Supporting those with eating disorders
This week is Eating Disorders Awareness Week and we will be sharing four blogs by our Young and Parent Champions about their experiences.
Eating disorders are complex issues and it can be hard to watch someone suffer through one, especially when you're unable to understand why it is happening, and being unsure as to how you can help them.
My friend experienced eating problems but luckily is now through the rough patch, and so much better for it. You may be able to spot the signs that their eating is not as usual as it was before. This may include: not eating as often, picking at food or not finishing it, or cutting back on their food intake. Despite this, it can be hard to spot and so, don't blame yourself for not noticing right away –it's more about what you do once you have realised, or they have come to you, that is important.
Listening is always a good place to start. Be aware of how they are feeling, as this can help you to address the issue in a more appropriate way, offering better support, or letting someone know (who you think would be better suited to help them). Quite often, professional help will be required and it's okay not to be the person who is able to get them better – no matter how much you feel like you should be able to. Of course you can help towards their recovery, but there is only so much one person can do on their own – particularly when the thing being dealt with, you have not yet faced.
A good help for my friend was giving her a reason to eat. Around the time that her eating was deteriorating, we were about to start training for a half marathon for charity which entailed a fair amount of running practice. If she wasn't going to have her lunch then (out of safety mainly) we wouldn't run. The determination within her meant that she wanted to do this half marathon and consequently, would eat. Now, I am not trying to say that everyone with an eating disorder 'needs a reason to eat' due to the differentiation between each and everyone's problems however, this is going back to how different methods will work for different people. We are all unique and so the way we are helped needs to be tailored to the individual.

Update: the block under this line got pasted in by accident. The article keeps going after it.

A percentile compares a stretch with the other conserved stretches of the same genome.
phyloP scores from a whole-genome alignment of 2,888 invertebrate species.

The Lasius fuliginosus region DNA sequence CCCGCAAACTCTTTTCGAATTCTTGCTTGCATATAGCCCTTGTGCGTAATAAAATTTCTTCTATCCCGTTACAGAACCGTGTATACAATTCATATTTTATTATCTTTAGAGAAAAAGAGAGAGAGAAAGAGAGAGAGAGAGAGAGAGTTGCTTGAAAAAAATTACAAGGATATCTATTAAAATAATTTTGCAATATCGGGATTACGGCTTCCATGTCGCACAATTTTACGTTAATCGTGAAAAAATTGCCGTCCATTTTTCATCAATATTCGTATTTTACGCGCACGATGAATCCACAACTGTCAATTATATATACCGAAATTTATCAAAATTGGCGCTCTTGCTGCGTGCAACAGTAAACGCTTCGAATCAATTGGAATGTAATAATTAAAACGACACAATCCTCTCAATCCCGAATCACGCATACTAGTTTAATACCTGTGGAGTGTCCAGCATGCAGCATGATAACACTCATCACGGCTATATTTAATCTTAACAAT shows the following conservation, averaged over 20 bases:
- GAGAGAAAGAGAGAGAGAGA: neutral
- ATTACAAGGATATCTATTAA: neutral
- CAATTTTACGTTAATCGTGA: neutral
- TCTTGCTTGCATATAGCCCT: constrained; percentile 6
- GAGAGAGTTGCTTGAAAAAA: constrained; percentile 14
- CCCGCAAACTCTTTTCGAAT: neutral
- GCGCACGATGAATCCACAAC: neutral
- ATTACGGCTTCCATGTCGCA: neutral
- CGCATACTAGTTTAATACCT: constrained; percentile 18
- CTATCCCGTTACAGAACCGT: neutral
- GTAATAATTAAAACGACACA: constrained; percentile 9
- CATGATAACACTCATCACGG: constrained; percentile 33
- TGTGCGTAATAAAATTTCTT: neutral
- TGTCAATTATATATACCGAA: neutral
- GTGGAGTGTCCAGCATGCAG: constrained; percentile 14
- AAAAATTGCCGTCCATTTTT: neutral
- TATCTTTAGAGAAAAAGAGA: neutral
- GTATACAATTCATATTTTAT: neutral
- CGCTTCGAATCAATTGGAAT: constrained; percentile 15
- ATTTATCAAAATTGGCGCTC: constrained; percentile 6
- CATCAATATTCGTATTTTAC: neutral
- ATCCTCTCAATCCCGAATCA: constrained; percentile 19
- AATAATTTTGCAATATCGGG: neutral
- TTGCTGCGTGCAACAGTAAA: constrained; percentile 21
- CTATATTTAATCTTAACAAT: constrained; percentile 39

There are also a mixture of ups and downs along the way, as there is with anything in life. With an eating disorder, the bad days tend to approach more and it can be hard (for the close support as well – you're allowed to find times difficult even though you're not experiencing the problem first-hand). A lack of energy causes everything to feel more enhanced and challenging and so inevitably they will have days where they snap a bit. In these situations, although it can be hard to, try your best to remain calm as this will reflect onto the person.
Arguing won't solve anything. Emotions can get a bit on top of both you and your friend or family member. The key (I find) is to take a few breaths, think to yourself why they might have reacted that way or aren't feeling as good and remind yourself that it will improve from this. The last, I believe, is the most important. A reminder that things can and will get better but, due to the complexity of mental health, it may take some time – and that's okay.
If you or someone you know needs help right now, you should, if possible, try to talk to a parent, carer or trusted adult. If talking to an adult is not possible, visit our urgent help page which includes organisations that are available 24 hours a day, 7 days a week.
You can also find free mental health support services for young people aged up to 25 on the Youth Wellbeing Directory.
We also have contact details on our urgent help page for BEAT – BEAT provides support to help young people beat their eating disorders.